National Equality March Called Out on Process. Is Process Critical?
Steve Ault, who helped organize national gay rights marches in 1979 and 1987, has written a thoughtful criticism of the National Equality March, a march on Washington, DC set for October 11, 2009 with demands of equality and non-discrimination on the basis of sexual orientation. Did you notice I had to tell you what the march was about? Ault points out that the specific purpose of the march should be part of the title. This is one of many points on which he makes constructive criticisms. But Ault’s largest point is that the process by which the National Equality March is being organized isn’t inclusive or democratic enough:
Briefly, here’s how our first three marches were organized and structured. The primary decision-making steering committee, national in scope, was comprised of delegates elected at regional meetings, assuring representation from all parts of the country while also mandating gender parity and inclusion of people of color. National organizations and spokespeople from unrepresented and underrepresented constituencies were added to make sure just about everyone had a seat at the table. The leadership was in turn elected from and by the steering committee. This decision-making process — admittedly contentious and chaotic at times — won acceptance as fair and inclusive. The ability to be both heard and represented motivated people from all over the country to commit time, energy, and resources to building these marches — a factor at the very heart of their success.
What’s the goal here? To have a social movement based on inclusive decision-making that incorporates representatives from various constituencies and organizations? Or to place pressure on government to enact policy change? For those who respond “Both!,” well, let me force you to go back and pick a primary goal. Which is more important to you?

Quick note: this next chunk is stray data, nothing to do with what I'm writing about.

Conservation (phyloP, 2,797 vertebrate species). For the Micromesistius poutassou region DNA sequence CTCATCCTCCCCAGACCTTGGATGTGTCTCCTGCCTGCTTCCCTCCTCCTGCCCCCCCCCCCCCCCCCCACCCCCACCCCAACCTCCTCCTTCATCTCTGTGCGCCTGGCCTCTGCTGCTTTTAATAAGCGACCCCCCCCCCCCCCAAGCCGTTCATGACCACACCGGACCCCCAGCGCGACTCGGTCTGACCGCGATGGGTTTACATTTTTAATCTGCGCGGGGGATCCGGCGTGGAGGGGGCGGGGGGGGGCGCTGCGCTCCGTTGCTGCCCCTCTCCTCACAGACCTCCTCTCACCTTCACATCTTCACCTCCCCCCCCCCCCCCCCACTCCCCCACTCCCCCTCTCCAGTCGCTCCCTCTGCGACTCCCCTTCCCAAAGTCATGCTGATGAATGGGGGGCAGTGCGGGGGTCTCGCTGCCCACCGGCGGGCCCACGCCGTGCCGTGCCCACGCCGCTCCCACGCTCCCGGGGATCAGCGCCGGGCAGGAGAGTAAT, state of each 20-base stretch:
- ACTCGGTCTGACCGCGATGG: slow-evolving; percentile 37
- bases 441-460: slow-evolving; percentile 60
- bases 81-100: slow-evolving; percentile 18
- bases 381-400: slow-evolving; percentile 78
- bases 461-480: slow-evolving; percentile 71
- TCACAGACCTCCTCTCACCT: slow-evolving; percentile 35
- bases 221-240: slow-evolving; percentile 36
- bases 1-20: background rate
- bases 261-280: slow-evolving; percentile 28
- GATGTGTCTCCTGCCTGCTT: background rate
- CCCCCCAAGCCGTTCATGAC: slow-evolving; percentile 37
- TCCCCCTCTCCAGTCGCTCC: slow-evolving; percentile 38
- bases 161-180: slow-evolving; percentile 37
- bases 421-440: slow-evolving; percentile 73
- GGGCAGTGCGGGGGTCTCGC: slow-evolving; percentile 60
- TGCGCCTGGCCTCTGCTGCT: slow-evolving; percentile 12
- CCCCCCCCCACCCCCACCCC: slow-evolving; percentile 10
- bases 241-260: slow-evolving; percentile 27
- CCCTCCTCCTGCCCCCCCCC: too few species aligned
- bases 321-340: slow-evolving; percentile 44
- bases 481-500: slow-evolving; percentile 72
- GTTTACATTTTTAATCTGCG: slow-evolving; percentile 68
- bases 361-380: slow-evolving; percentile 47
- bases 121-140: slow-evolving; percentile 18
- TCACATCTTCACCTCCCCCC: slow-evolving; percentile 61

If you had a March on Washington advocating for policy change you thought was important, and yet it was organized through a non-inclusive process, would you go or stay home?
Conversely, if you had a March on Washington advocating for policy changes that you didn’t agree with, and yet was organized through an inclusive process, would you go or stay home?
There are many (I’m thinking of participants in the anarchist, cooperative and — sometimes — feminist movements) for whom process is king, for whom the movement itself is the goal, an embodiment of a process of social living that is accomplished every day by the act of organizing in the right way. The goal of these processual movements is not primarily to get a law passed, or stop a bad law from getting passed, but of spreading the movement, growing the movement, propagating the mode of living that the movement represents.
I respect the existence of these kinds of movements, but I’m not part of all that. Oh, back when I was an undergraduate student I used to be. I used to spend hours in late-night consensus sessions, breaking into small work groups and then coming back to the larger body to report, listening to hours of conversation about the name of a group or the standards for deciding how decisions would be made by the group. We could spend hours and hours doing this… because we had the time. Now that my life is busier and occupied with concerns like food and preventing my kids from getting flattened by oncoming flatbed trucks, I don’t have the time for meetings like this. I’m not, as the academics like to say, biographically available for such high-commitment activism.
When it comes to a massive social movement activity, like a National Equality March on the DC Mall, most people who attend won’t be, cannot be, involved in intense conversations and consultations and negotiations like that. The vast majority of participants won’t have been included in the planning process at all. It therefore strikes me that the criticism of non-inclusive leadership for the National Equality March is a criticism of a very particular and small set — the leadership of the LGBT political movement. This is a fight between different segments of the leadership, jostling for control, pushing to not be left out.
When I put it that way, it sounds awfully petty. But then I return to the academics again. They refer to the notion of bloc recruitment; most people don’t decide to participate in a social movement action simply because they think it is a good idea. Rather, they participate in a social movement because some local movement leader tells them about the action and encourages them to take part. As Steve Ault put it:
The ability to be both heard and represented motivated people from all over the country to commit time, energy, and resources to building these marches — a factor at the very heart of their success.
It could be that satisfying all the petty squabbles about inclusion in planning for the march are essential to getting local leadership enthused enough to pack the buses and make the March a success.